Skip to content

Sudbury mayor to check out Finnish ferrochrome smelter

City’s bid for Ring of Fire processing plant prompts trip to Outokumpu

Since Greater Sudbury is one of the four cities in the hunt for a ferrochrome smelter, Mayor Brian Bigger is heading overseas to Finland on a fact-finding trip to see how one operates for himself.

A Jan. 10 Greater Sudbury news release called the visit to the Outokumpu mine and mill complex “an opportunity to learn from what is considered the best ferrochrome production facility in the world.”

The group leaves Jan. 13 and returns on Jan. 18.

The Sudbury delegation will also meet with municipal, public health and economic development officials.

Joining Bigger on the trip to Tornio, Finland is Wahnapitae First Nations Chief Ted Roque, city councillor and Sudbury and District Health Unit Board chair René Lapierre, Greater Sudbury Development Corporation executive board member Paul Kusnierczyk, Greater Sudbury Director of Economic Development Ian Wood, and the mayor’s chief of staff Melissa Zanette.

Outokumpu has been in operation for 50 years and considered a leading edge and environmentally responsible ferrochrome production facility. Bigger and delegation intend to gain knowledge of those practices.

Noront Resources, the biggest mining player in the Ring of Fire, is looking at Sudbury, Sault Ste. Marie, Timmins and Thunder Bay/Fort William First Nation to build a ferrochrome smelter.

As part of a competitive bid process, the cities must file their submissions by Feb. 2.

Noront tentatively expects to make their selection in late spring or early summer.

Sudbury’s pitch will be that it has the expertise in metal processing facilities as the Sudbury mining complex contains eight operating mines, two mills, two smelters and a nickel refinery.

Cutting the ribbon on a smelter could be five to 10 years out but there are 350 plant jobs at stake for a chromite processing facility that is potentially scalable and will create many supply spinoffs for industrial service companies.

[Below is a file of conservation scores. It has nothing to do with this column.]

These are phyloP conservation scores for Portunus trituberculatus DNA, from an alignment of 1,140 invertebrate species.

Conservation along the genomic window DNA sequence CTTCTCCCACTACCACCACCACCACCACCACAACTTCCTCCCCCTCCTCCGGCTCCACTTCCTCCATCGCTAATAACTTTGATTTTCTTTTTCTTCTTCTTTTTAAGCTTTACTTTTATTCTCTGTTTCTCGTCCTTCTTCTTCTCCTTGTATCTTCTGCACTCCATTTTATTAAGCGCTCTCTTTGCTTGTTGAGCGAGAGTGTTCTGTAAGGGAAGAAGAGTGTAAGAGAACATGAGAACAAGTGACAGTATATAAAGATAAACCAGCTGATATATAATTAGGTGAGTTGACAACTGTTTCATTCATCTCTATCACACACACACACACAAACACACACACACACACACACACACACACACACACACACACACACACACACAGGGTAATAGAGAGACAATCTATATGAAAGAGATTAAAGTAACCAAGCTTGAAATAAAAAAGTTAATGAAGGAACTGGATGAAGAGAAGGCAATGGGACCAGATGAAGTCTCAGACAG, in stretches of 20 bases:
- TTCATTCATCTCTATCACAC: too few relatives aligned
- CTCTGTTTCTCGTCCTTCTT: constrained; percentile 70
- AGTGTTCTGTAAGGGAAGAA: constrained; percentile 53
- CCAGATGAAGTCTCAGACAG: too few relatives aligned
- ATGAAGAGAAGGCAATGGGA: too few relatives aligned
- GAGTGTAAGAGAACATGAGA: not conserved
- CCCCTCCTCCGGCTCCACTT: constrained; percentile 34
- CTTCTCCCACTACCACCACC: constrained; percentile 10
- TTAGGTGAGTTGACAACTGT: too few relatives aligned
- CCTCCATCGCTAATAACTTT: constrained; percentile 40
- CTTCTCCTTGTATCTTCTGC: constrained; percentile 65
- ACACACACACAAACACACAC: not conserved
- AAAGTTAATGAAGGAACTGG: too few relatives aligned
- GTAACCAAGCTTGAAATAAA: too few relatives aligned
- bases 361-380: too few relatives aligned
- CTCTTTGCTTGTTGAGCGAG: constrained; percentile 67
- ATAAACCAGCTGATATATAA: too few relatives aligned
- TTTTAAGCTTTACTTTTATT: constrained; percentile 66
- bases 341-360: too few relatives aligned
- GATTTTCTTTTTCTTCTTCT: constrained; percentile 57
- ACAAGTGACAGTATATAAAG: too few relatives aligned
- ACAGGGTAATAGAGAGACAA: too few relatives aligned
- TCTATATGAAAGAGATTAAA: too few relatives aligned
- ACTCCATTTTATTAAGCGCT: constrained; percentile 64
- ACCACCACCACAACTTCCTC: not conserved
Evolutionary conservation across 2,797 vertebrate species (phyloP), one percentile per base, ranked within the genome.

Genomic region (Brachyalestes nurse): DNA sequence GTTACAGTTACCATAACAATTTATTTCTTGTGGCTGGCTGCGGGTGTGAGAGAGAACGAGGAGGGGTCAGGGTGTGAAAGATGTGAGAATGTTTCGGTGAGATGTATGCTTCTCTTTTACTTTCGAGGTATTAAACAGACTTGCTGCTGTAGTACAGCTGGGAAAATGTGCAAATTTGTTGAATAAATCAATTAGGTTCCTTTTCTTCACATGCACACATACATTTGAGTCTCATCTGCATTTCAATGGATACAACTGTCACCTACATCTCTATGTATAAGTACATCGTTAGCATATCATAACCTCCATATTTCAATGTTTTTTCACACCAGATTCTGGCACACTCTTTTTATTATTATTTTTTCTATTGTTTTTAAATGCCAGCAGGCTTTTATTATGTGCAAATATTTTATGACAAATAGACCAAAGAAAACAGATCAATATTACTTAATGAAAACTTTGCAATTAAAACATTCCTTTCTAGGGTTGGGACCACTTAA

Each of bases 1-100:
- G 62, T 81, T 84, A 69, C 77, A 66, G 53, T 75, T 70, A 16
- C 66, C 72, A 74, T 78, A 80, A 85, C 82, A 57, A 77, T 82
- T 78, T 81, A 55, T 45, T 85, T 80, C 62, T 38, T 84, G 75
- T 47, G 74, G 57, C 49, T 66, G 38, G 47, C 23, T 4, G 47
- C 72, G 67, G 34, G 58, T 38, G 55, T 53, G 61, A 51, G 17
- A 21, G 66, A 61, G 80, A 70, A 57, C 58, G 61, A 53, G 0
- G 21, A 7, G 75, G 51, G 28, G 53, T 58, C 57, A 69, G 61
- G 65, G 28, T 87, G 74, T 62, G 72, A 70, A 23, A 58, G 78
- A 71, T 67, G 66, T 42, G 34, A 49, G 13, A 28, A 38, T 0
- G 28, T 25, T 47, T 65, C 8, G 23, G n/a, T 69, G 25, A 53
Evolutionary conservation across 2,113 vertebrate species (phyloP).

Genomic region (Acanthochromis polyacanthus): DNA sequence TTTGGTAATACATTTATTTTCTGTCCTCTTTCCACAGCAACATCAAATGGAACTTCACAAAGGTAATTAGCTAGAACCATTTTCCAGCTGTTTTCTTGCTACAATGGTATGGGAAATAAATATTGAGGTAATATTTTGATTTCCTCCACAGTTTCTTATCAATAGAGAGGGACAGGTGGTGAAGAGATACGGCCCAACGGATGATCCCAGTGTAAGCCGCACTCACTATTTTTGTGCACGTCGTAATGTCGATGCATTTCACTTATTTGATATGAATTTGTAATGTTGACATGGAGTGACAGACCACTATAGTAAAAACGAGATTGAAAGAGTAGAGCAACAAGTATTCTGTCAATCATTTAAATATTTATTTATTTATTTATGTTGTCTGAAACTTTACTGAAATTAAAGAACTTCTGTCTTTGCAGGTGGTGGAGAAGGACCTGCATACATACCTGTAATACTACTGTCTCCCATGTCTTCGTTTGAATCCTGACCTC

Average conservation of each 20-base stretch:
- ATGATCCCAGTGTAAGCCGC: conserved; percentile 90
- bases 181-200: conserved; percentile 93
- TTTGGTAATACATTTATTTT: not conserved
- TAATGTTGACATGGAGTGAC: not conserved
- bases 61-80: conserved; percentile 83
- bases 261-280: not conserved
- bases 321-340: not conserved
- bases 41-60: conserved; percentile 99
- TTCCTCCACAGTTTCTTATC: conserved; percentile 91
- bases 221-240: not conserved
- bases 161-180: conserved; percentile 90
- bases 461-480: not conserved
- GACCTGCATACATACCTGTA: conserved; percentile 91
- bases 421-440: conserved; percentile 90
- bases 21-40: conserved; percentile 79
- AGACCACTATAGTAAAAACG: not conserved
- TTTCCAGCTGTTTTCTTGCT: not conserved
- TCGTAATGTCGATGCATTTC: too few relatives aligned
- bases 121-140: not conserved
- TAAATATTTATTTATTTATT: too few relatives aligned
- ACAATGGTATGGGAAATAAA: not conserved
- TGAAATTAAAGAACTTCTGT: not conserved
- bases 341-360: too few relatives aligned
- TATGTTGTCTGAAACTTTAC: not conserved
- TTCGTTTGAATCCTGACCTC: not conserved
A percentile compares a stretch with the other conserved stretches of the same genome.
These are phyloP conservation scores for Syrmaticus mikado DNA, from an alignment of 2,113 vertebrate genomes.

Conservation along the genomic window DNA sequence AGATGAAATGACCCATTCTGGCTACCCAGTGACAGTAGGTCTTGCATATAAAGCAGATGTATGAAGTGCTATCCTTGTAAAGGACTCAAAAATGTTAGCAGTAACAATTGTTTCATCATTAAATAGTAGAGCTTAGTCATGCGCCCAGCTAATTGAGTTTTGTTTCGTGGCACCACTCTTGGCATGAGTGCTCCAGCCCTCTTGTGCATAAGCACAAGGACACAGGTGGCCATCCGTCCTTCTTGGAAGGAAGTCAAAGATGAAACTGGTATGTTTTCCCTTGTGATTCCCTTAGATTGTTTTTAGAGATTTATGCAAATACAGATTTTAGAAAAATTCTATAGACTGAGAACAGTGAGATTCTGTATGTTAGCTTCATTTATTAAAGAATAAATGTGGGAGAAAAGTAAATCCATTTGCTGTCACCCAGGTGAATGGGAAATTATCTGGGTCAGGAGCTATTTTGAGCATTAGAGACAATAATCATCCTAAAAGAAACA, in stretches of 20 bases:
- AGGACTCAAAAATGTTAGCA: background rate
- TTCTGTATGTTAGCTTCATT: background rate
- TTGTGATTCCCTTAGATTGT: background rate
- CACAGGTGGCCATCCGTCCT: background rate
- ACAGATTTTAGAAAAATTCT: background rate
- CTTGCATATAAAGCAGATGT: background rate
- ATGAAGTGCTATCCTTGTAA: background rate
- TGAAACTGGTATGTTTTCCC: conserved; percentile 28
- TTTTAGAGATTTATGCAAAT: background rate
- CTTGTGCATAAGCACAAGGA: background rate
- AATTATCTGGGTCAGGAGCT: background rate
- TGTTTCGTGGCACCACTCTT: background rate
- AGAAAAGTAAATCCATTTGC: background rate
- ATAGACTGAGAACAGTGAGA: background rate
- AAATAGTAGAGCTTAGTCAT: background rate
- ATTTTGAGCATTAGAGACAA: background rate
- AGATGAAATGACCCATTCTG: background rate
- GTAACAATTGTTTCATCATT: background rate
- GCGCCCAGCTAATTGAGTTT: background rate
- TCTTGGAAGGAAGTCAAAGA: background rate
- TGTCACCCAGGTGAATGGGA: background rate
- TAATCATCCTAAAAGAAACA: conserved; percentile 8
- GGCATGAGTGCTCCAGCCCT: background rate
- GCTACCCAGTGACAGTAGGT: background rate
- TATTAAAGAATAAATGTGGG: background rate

Noront is looking at employing electric arc furnace technology for the smelter. It would be the first such facility permitted in Ontario since the Kidd Metallurgical Site in Timmins in 1980.

“The construction of a ferrochrome production facility is a great economic opportunity for Greater Sudbury,” said Bigger in a news release.

“This trip will provide our project team and key stakeholders with the ability to visit a facility using the same technology as what Noront is proposing, while gaining valuable insight from company representatives and local officials for our proposal to Noront. I am also pleased that Wahnapitae First Nations Chief, Ted Roque, is able to join me for this important mission and to have the support of Atikameksheng Anishnawbek Chief Steven Miller.”

“Being engaged in this process from its initial stages of development showcases Greater Sudbury’s commitment to strengthening its relationships with First Nations,” said Chief Roque in a statement.

“Greater Sudbury is a global centre for mining, minerals processing, and mining supply and services,” said Greater Sudbury Development Corporation (GSDC) board chair Wendy Watson.

“In meeting with representatives from Outokumpu and the city of Tornio, we are creating global relationships that will only benefit our community today and for many years to come.”